WASHINGTON – Home prices in most major U.S. cities are rising for the first time in eight months, boosted by an annual wave of spring buying. Analysts cautioned that the increases may be temporary and don't signal a rebound for the depressed home market.
Prices rose in 13 of the 20 cities tracked by the Standard & Poor's/Case-Shiller home-price index, according to the April report released Tuesday. The sharpest increases were in Washington, D.C. The next-largest were in San Francisco, Atlanta and Seattle.
The index covers metro areas that together make up about 50 percent of U.S. households. It measures sale prices of select homes in those cities compared with prices in January 2000. It then provides a three-month average. The April data is the latest available.
Last year, a tax credit for first-time buyers helped boost prices. They rose nearly 4 percent from April through July before falling more than 7 percent this winter to record lows. Prices in big metro areas sank in March to their lowest level since 2002.
The 0.7 percent increase in April was the first rise since July. The positive data came with a caveat: The figures weren't adjusted for seasonal factors, such as the buying that normally picks up in spring. Once the numbers are adjusted, prices actually fell in April.
David M. Blitzer, chairman of S&P's index committee, said the rise in the index was a "welcome shift from recent months." But he noted that much of the improvement was likely due to the start of the buying season.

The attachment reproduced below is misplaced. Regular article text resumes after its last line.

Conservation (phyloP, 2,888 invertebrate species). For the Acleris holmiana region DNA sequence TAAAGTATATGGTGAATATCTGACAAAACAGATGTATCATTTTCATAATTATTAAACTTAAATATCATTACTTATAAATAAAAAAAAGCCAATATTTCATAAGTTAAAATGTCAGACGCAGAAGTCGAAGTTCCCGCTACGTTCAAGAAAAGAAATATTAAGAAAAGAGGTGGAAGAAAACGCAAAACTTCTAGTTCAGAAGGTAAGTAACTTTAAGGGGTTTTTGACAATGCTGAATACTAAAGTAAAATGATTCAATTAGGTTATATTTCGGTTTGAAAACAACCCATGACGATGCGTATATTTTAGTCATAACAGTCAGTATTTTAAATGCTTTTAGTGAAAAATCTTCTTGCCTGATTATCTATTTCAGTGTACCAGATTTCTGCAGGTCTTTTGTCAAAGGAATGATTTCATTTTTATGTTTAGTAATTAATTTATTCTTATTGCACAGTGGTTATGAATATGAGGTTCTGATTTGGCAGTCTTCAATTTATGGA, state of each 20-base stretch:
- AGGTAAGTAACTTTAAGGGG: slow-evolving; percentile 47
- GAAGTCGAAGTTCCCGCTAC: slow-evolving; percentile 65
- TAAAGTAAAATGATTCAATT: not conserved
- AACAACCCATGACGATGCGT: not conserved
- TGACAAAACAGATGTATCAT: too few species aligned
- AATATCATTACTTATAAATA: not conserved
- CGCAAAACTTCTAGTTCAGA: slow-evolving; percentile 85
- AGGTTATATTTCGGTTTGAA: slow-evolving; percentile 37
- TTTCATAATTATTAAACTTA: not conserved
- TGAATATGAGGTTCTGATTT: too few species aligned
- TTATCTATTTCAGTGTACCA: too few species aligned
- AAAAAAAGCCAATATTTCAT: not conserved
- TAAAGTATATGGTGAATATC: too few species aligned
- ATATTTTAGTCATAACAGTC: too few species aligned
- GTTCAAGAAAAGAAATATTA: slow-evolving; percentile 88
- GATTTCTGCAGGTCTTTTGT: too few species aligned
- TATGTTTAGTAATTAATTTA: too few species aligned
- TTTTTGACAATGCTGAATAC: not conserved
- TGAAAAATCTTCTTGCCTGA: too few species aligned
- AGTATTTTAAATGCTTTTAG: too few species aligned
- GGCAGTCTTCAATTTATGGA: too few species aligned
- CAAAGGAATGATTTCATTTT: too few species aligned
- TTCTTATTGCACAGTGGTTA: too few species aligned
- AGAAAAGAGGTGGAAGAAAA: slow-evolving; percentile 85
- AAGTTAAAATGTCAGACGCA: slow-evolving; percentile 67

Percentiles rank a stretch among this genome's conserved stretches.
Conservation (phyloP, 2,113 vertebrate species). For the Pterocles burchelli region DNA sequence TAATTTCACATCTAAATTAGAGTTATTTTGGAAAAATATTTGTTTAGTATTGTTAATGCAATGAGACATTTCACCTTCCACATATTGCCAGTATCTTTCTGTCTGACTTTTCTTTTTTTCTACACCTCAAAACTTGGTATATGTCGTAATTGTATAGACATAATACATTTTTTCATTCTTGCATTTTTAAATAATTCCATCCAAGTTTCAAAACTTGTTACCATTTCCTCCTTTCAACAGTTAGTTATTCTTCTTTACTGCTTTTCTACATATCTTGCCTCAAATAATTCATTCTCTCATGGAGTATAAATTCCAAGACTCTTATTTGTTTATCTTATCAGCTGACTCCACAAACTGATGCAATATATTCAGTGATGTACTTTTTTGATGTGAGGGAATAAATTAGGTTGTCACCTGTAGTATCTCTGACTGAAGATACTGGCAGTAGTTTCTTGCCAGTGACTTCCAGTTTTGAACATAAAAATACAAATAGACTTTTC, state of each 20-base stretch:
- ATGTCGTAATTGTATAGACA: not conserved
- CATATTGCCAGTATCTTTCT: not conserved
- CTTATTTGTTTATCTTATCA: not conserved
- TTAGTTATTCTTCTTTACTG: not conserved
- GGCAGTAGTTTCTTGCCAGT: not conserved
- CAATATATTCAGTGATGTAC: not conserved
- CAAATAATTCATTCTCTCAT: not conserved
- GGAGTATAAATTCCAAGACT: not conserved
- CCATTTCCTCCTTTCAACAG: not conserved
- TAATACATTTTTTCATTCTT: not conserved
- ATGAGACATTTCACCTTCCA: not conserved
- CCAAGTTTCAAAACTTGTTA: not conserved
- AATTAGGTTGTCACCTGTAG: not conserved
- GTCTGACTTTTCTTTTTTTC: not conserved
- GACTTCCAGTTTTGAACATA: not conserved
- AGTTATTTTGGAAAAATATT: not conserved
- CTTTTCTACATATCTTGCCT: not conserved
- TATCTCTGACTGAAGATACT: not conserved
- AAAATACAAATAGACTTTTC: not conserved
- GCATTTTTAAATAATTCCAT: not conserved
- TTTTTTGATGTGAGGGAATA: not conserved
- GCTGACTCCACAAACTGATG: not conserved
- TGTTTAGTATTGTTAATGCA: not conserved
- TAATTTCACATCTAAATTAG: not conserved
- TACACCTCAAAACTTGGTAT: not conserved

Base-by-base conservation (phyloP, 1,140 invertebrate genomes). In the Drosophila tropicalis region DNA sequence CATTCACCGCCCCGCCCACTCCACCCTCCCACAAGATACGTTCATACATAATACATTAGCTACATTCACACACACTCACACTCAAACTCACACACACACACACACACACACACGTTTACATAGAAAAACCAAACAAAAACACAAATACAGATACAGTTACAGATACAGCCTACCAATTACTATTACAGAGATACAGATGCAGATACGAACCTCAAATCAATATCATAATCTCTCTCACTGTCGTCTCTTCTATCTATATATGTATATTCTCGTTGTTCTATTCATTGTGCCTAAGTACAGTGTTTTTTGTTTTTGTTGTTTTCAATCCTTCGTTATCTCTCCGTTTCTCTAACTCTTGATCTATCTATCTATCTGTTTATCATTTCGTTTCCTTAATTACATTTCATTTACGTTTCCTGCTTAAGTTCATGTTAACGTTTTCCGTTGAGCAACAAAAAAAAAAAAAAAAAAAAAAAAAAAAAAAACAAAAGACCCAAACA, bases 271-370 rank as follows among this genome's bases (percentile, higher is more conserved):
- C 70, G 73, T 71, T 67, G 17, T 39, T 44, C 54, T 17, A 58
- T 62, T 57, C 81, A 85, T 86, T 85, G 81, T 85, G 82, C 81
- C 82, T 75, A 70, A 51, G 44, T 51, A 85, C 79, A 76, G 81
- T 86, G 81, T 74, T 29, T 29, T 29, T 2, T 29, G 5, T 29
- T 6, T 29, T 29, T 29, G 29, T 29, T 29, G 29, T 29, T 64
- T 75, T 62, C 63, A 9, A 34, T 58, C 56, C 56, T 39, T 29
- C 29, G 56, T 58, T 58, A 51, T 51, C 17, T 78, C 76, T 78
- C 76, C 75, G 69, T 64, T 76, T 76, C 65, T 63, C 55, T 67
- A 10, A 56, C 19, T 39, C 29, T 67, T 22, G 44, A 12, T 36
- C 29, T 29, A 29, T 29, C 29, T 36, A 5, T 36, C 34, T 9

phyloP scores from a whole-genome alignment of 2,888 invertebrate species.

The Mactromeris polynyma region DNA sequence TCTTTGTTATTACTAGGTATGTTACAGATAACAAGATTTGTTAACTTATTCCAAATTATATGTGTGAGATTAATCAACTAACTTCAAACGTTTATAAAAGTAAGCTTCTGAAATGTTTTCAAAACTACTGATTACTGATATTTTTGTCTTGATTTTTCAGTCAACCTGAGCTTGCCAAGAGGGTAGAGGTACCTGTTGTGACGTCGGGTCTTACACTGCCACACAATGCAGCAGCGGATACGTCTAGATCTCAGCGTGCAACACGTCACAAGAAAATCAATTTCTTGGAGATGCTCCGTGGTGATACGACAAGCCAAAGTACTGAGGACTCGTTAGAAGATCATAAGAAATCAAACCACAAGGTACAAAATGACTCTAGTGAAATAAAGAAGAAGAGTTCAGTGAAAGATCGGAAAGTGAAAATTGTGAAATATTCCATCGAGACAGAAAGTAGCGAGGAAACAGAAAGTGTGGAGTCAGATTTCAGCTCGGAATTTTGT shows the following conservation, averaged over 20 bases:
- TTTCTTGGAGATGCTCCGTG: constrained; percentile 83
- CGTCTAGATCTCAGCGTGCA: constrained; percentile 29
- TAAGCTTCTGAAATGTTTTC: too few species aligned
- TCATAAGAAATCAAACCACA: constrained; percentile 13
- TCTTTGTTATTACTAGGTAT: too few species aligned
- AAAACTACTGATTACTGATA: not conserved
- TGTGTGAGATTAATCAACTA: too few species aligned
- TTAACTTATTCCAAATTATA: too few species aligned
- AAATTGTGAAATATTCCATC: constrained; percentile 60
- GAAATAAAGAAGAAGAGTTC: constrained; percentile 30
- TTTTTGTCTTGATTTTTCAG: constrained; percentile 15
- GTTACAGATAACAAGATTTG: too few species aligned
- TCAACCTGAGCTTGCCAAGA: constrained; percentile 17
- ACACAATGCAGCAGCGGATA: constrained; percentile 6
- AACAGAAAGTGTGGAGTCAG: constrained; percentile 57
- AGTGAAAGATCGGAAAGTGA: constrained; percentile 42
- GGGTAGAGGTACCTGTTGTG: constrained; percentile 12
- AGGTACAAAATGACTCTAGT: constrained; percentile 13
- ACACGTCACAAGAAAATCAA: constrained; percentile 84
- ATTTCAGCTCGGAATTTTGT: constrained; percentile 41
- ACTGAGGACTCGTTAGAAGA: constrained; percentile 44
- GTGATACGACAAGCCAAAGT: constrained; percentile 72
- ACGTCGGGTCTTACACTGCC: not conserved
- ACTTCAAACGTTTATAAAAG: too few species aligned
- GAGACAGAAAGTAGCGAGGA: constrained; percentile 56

"It is much too early to tell if this is a turning point or simply due to some warmer weather," he said.
One bright spot: Even when adjusted for seasonal factors, prices rose in some markets that had been pummeled by slumping sales: Atlanta, Minneapolis, Phoenix and Portland, Ore.
On the other hand, prices in six areas have reached their lowest levels in nearly four years: Charlotte, Chicago, Detroit, Las Vegas, Miami and Tampa.
In Atlanta, more than a quarter of homes sold in the past year were discounted: They sold for an average 9 percent less than they'd been listed for, according to data analyzed by the housing website Trulia.com.
Analysts noted that both buyers and sellers are reluctant to reach deals in the face of widespread price declines. And nearly 2 million foreclosures could hit the market over the next two years. Many foreclosures have been delayed while federal regulators, state attorneys general and banks review how those foreclosures were carried out over the past two years.
"All that does is kick the can down the road," said Daniel Alpert, managing partner at Westwood Capital, a New York investment bank.
It means foreclosures will occur later and will do damage when they hit. Homes in foreclosure sell at a 20 percent discount, on average, which can hurt prices throughout neighborhoods.
The clearest sign that the home market is on its way to a recovery, Alpert said, would be if prices rise through the next few months.
Housing remains the weakest part of the economy. Sales of previously occupied homes sank in May to a seasonally adjusted annual rate of 4.81 million. That's far below the roughly 6 million sold in healthy markets. Since the boom went bust in 2006, sales have fallen in four of the past five years.
New-home sales haven't fared any better. They've fallen 18 percent in the two years since the recession ended. Last year was the worst for new-home sales on records dating back half a century.
Larger required down payments, tougher lending standards and high unemployment are preventing people from buying. Many people who can afford to buy are holding off, worried that prices have yet to bottom.
Declining prices have kept people from selling houses and moving to find jobs in growing areas. They have also made people feel less wealthy. That has reduced consumer spending, which drives about 70 percent of economic activity.